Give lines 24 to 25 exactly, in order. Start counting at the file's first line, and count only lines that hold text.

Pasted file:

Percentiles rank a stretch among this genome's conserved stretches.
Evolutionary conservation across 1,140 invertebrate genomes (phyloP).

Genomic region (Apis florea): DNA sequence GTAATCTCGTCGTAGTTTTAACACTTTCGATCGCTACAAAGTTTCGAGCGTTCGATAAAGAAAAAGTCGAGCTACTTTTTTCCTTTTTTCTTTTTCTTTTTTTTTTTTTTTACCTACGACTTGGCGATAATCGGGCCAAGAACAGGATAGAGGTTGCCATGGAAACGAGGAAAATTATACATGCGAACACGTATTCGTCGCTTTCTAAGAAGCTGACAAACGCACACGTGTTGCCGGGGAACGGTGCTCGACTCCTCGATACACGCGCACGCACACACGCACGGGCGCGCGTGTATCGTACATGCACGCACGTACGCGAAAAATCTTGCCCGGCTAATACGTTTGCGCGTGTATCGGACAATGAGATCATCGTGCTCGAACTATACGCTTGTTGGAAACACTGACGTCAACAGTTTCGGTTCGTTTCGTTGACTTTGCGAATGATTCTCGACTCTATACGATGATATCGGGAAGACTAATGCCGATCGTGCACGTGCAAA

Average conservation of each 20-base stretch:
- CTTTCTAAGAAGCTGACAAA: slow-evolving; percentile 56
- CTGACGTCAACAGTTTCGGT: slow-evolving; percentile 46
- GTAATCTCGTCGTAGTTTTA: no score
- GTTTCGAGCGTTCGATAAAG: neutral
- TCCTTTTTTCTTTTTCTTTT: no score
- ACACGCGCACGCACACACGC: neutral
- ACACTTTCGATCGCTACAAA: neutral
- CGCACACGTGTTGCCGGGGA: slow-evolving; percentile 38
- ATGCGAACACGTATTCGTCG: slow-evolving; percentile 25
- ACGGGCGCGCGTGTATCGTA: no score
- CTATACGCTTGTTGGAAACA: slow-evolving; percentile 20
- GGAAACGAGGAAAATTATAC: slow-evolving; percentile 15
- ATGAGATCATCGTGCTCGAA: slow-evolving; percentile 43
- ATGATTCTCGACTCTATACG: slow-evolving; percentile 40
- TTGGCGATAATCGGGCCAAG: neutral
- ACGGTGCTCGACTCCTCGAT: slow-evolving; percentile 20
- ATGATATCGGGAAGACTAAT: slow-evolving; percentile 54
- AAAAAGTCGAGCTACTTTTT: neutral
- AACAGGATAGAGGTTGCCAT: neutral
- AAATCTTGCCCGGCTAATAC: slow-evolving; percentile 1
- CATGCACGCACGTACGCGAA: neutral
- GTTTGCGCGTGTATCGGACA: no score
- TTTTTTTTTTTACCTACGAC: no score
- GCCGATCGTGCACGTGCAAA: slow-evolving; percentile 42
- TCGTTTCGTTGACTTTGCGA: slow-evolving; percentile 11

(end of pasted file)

- AAATCTTGCCCGGCTAATAC: slow-evolving; percentile 1
- CATGCACGCACGTACGCGAA: neutral